You know, I come home and I always say—and my kids don’t live with me anymore; they’re adults—but you’ve gotta be able to come home and explain to your kids what you did that day, without shading it or hiding it. If you find yourself finding a clever way of [talking] to your kids that really doesn’t tell the truth but gets you through the answer, what kind of person are you if you want to do that? And there’s also the—what’s the word I’m looking for?—validation of people you respect. In the public-health area, Tom Farley, our public-health commissioner, Tom Frieden of CDC, if Al Sommer, formerly the dean of the Bloomberg School of Public Health—if those people think you did a good job, the fact that the public might not? Okay, come on, who would you rather have in your court?

On how people react to him on the street:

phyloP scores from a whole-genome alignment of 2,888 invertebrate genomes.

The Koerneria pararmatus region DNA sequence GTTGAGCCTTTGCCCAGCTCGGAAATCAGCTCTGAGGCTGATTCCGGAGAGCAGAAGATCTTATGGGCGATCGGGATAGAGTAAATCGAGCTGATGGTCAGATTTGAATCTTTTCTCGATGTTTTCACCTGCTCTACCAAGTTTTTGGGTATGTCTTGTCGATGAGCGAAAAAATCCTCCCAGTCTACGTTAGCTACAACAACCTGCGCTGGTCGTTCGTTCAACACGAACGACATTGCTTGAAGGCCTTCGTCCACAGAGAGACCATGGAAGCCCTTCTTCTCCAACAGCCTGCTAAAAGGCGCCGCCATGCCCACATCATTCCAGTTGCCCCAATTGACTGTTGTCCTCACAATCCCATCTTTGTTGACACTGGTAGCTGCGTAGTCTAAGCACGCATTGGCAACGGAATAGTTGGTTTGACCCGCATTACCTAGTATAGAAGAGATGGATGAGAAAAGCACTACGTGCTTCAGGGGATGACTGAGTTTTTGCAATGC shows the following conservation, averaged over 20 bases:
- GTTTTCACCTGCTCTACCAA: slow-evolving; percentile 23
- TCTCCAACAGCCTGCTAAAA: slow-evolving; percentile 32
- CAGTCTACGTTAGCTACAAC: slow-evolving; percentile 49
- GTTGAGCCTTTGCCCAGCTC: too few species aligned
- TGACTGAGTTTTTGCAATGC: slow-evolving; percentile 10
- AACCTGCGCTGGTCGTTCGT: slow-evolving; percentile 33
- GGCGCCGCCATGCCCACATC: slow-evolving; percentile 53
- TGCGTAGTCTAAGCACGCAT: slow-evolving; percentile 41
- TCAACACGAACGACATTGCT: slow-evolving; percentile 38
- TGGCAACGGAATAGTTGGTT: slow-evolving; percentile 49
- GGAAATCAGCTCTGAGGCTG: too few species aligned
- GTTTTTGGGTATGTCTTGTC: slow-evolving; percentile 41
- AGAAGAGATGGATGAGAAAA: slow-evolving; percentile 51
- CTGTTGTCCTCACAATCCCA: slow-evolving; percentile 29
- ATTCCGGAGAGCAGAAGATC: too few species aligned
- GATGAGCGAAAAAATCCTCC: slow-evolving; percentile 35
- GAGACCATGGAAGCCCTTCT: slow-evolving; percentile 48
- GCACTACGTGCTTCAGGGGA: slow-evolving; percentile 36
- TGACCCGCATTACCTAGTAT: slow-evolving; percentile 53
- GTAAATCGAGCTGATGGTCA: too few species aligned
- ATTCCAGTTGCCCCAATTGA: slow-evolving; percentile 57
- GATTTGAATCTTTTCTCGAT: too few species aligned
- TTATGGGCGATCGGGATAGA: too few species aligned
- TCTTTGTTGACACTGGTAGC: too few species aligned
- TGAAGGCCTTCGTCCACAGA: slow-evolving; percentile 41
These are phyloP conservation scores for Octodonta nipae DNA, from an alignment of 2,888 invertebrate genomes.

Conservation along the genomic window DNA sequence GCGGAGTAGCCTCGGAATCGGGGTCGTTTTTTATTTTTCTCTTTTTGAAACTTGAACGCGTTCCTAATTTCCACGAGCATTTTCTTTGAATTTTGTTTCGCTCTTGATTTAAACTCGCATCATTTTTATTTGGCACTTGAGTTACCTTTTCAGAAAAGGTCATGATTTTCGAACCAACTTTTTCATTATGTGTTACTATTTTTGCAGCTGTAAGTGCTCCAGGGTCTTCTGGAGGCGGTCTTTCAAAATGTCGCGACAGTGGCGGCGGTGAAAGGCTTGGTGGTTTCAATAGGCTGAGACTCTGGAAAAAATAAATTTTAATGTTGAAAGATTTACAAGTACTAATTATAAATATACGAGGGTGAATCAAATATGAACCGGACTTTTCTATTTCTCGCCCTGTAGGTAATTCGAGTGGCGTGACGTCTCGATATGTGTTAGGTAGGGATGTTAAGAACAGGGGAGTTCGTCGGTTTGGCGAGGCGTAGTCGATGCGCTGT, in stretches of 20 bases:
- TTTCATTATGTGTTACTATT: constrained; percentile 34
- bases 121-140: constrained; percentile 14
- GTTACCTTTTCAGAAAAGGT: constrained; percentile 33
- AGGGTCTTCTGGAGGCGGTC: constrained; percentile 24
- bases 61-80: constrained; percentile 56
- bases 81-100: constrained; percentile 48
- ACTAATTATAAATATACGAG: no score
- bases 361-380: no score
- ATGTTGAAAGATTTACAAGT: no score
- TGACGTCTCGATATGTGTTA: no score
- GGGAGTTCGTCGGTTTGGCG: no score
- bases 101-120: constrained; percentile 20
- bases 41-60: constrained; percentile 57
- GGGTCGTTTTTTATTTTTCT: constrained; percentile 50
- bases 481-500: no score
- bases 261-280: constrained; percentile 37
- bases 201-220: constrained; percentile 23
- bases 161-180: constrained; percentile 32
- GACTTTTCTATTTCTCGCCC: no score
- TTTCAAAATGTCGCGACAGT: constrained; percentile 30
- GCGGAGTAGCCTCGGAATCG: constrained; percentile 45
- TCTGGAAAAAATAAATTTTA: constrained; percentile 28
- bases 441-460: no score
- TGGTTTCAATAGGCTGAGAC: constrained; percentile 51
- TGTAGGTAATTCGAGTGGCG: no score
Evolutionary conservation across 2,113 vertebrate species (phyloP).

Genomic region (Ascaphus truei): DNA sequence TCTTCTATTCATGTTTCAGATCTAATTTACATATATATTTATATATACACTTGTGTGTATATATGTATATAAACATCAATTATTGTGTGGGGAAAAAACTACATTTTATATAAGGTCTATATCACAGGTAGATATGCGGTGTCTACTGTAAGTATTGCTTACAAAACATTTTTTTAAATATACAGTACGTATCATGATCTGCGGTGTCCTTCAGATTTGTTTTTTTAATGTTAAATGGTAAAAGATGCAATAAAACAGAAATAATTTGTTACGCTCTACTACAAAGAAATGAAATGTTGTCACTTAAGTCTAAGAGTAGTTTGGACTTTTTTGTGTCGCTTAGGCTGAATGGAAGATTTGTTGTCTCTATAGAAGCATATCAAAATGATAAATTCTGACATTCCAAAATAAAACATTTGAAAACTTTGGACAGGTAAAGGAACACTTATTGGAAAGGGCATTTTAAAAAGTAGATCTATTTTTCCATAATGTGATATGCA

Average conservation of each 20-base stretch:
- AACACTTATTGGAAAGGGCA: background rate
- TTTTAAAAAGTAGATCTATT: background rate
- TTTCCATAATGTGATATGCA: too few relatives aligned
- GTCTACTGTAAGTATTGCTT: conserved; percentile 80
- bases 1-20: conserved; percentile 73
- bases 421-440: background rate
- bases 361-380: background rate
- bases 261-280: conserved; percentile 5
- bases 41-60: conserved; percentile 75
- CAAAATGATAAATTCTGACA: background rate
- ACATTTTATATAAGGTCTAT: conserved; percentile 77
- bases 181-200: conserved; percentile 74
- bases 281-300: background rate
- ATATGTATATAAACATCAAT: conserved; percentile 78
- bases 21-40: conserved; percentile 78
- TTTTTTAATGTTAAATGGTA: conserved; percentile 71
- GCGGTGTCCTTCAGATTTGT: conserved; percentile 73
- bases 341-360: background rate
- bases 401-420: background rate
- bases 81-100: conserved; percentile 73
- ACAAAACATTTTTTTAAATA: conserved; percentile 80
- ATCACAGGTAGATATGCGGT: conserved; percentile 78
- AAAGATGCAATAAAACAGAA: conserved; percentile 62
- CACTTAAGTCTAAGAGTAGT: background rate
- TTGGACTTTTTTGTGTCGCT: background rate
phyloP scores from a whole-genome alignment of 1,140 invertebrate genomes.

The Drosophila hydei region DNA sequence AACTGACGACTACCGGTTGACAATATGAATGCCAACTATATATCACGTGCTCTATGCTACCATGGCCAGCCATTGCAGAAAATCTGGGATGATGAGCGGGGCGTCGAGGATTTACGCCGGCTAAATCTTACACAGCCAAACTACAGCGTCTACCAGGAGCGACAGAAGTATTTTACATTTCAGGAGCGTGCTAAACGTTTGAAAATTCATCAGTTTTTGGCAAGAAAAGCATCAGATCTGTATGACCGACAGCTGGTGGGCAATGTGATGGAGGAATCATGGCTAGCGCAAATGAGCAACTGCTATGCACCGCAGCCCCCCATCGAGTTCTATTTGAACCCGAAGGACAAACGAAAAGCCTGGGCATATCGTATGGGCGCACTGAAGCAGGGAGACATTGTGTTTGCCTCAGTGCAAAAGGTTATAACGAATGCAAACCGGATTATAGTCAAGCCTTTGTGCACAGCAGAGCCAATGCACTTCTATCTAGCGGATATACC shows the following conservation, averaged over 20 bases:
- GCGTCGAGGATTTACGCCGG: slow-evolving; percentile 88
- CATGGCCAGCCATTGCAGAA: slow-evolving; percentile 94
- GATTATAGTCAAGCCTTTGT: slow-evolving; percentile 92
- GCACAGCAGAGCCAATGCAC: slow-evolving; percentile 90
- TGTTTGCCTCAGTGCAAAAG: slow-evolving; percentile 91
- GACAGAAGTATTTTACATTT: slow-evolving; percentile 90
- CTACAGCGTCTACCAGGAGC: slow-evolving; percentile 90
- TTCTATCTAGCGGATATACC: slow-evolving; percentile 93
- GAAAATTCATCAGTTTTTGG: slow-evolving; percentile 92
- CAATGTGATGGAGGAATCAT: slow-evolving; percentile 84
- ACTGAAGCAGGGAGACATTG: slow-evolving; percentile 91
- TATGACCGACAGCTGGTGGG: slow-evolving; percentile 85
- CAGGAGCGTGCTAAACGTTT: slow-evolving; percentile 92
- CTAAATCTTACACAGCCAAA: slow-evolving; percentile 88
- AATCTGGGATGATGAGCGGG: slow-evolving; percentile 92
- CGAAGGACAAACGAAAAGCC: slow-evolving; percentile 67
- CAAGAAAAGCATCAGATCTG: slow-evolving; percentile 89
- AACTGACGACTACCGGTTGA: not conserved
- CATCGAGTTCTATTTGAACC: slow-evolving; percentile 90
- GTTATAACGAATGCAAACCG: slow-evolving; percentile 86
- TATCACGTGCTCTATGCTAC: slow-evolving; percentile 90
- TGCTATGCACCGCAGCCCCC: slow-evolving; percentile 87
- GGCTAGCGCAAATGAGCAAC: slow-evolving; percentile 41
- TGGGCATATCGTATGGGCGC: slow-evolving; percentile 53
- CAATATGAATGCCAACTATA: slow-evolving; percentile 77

When I walk down the street, cabdrivers, bus drivers stop the bus, trucks, people [say] “Good job, good job.” And if that doesn’t put a smile on your face, I don’t know what does. And it’s not just on the Upper East Side. When I go to neighborhoods where you’d think, What do they have in common with this 70-year-old white Jewish billionaire?, and yet, the reception—now, it’s true that if they don’t like you, most people would never scream at you and say “Fuck you.” On the other hand, a big percentage of people smile and say “Good job.” What they’re thinking, I don’t know. The only time anybody’s ever yelled at me on the subway—a big hulking guy, on the other side of the train—I got off and as I turned around as the doors closed, he screams at me, “Fix the Knicks!” This was eight, nine years ago. I can do a lot of things, but that ain’t one of them, let me tell you.